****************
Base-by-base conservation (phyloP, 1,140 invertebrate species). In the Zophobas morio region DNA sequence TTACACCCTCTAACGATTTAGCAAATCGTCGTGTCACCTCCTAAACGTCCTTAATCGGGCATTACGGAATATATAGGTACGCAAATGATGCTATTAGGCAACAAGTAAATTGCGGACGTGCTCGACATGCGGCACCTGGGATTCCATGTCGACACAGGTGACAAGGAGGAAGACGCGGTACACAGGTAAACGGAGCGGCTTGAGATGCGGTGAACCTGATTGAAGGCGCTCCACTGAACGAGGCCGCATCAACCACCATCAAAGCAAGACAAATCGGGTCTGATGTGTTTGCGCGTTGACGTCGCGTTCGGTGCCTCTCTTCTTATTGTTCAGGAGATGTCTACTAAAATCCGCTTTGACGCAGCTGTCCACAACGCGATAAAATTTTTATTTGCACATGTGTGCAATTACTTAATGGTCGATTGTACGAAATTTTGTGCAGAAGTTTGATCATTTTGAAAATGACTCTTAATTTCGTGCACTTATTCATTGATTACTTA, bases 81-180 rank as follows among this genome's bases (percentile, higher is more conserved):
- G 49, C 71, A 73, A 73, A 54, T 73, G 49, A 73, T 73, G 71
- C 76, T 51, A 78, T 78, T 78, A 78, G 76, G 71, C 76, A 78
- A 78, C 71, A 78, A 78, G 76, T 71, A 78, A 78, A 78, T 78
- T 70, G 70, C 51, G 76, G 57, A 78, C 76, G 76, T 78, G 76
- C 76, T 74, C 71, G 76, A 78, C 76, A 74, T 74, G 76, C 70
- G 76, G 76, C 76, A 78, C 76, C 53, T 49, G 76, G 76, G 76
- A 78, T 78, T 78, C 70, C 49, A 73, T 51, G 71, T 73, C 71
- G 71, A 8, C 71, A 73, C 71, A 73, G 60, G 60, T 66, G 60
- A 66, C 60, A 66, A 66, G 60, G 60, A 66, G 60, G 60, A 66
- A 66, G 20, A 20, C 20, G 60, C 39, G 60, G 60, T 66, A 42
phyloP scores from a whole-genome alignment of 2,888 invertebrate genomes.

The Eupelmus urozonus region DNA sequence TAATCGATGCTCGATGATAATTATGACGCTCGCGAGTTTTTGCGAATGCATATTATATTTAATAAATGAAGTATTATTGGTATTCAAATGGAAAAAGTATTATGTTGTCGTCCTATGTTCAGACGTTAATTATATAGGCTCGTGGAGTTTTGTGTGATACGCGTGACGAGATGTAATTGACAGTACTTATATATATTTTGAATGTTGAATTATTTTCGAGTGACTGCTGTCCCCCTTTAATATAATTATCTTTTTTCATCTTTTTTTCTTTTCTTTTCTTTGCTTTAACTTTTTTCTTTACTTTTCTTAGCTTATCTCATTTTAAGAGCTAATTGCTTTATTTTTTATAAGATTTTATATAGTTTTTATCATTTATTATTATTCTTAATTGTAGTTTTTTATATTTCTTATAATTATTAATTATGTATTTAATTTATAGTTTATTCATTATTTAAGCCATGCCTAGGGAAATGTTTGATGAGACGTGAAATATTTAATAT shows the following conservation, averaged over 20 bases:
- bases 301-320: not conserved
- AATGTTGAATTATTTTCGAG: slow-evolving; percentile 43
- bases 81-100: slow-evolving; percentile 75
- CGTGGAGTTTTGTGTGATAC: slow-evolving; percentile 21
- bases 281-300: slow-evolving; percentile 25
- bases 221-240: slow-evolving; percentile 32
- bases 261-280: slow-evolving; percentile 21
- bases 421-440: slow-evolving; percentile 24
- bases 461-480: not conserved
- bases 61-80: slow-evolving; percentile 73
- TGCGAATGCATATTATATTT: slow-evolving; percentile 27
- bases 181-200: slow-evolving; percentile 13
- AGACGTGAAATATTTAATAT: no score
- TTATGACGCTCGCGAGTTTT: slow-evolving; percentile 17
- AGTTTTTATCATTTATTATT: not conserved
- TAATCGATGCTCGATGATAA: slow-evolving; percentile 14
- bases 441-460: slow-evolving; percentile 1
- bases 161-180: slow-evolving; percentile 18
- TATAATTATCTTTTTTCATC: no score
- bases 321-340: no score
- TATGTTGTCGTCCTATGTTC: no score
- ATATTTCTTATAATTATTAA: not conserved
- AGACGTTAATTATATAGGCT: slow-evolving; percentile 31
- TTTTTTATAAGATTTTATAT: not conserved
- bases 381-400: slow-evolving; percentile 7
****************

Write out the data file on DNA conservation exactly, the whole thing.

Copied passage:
Base-by-base conservation (phyloP, 1,140 invertebrate species). In the Zophobas morio region DNA sequence TTACACCCTCTAACGATTTAGCAAATCGTCGTGTCACCTCCTAAACGTCCTTAATCGGGCATTACGGAATATATAGGTACGCAAATGATGCTATTAGGCAACAAGTAAATTGCGGACGTGCTCGACATGCGGCACCTGGGATTCCATGTCGACACAGGTGACAAGGAGGAAGACGCGGTACACAGGTAAACGGAGCGGCTTGAGATGCGGTGAACCTGATTGAAGGCGCTCCACTGAACGAGGCCGCATCAACCACCATCAAAGCAAGACAAATCGGGTCTGATGTGTTTGCGCGTTGACGTCGCGTTCGGTGCCTCTCTTCTTATTGTTCAGGAGATGTCTACTAAAATCCGCTTTGACGCAGCTGTCCACAACGCGATAAAATTTTTATTTGCACATGTGTGCAATTACTTAATGGTCGATTGTACGAAATTTTGTGCAGAAGTTTGATCATTTTGAAAATGACTCTTAATTTCGTGCACTTATTCATTGATTACTTA, bases 81-180 rank as follows among this genome's bases (percentile, higher is more conserved):
- G 49, C 71, A 73, A 73, A 54, T 73, G 49, A 73, T 73, G 71
- C 76, T 51, A 78, T 78, T 78, A 78, G 76, G 71, C 76, A 78
- A 78, C 71, A 78, A 78, G 76, T 71, A 78, A 78, A 78, T 78
- T 70, G 70, C 51, G 76, G 57, A 78, C 76, G 76, T 78, G 76
- C 76, T 74, C 71, G 76, A 78, C 76, A 74, T 74, G 76, C 70
- G 76, G 76, C 76, A 78, C 76, C 53, T 49, G 76, G 76, G 76
- A 78, T 78, T 78, C 70, C 49, A 73, T 51, G 71, T 73, C 71
- G 71, A 8, C 71, A 73, C 71, A 73, G 60, G 60, T 66, G 60
- A 66, C 60, A 66, A 66, G 60, G 60, A 66, G 60, G 60, A 66
- A 66, G 20, A 20, C 20, G 60, C 39, G 60, G 60, T 66, A 42
phyloP scores from a whole-genome alignment of 2,888 invertebrate genomes.

The Eupelmus urozonus region DNA sequence TAATCGATGCTCGATGATAATTATGACGCTCGCGAGTTTTTGCGAATGCATATTATATTTAATAAATGAAGTATTATTGGTATTCAAATGGAAAAAGTATTATGTTGTCGTCCTATGTTCAGACGTTAATTATATAGGCTCGTGGAGTTTTGTGTGATACGCGTGACGAGATGTAATTGACAGTACTTATATATATTTTGAATGTTGAATTATTTTCGAGTGACTGCTGTCCCCCTTTAATATAATTATCTTTTTTCATCTTTTTTTCTTTTCTTTTCTTTGCTTTAACTTTTTTCTTTACTTTTCTTAGCTTATCTCATTTTAAGAGCTAATTGCTTTATTTTTTATAAGATTTTATATAGTTTTTATCATTTATTATTATTCTTAATTGTAGTTTTTTATATTTCTTATAATTATTAATTATGTATTTAATTTATAGTTTATTCATTATTTAAGCCATGCCTAGGGAAATGTTTGATGAGACGTGAAATATTTAATAT shows the following conservation, averaged over 20 bases:
- bases 301-320: not conserved
- AATGTTGAATTATTTTCGAG: slow-evolving; percentile 43
- bases 81-100: slow-evolving; percentile 75
- CGTGGAGTTTTGTGTGATAC: slow-evolving; percentile 21
- bases 281-300: slow-evolving; percentile 25
- bases 221-240: slow-evolving; percentile 32
- bases 261-280: slow-evolving; percentile 21
- bases 421-440: slow-evolving; percentile 24
- bases 461-480: not conserved
- bases 61-80: slow-evolving; percentile 73
- TGCGAATGCATATTATATTT: slow-evolving; percentile 27
- bases 181-200: slow-evolving; percentile 13
- AGACGTGAAATATTTAATAT: no score
- TTATGACGCTCGCGAGTTTT: slow-evolving; percentile 17
- AGTTTTTATCATTTATTATT: not conserved
- TAATCGATGCTCGATGATAA: slow-evolving; percentile 14
- bases 441-460: slow-evolving; percentile 1
- bases 161-180: slow-evolving; percentile 18
- TATAATTATCTTTTTTCATC: no score
- bases 321-340: no score
- TATGTTGTCGTCCTATGTTC: no score
- ATATTTCTTATAATTATTAA: not conserved
- AGACGTTAATTATATAGGCT: slow-evolving; percentile 31
- TTTTTTATAAGATTTTATAT: not conserved
- bases 381-400: slow-evolving; percentile 7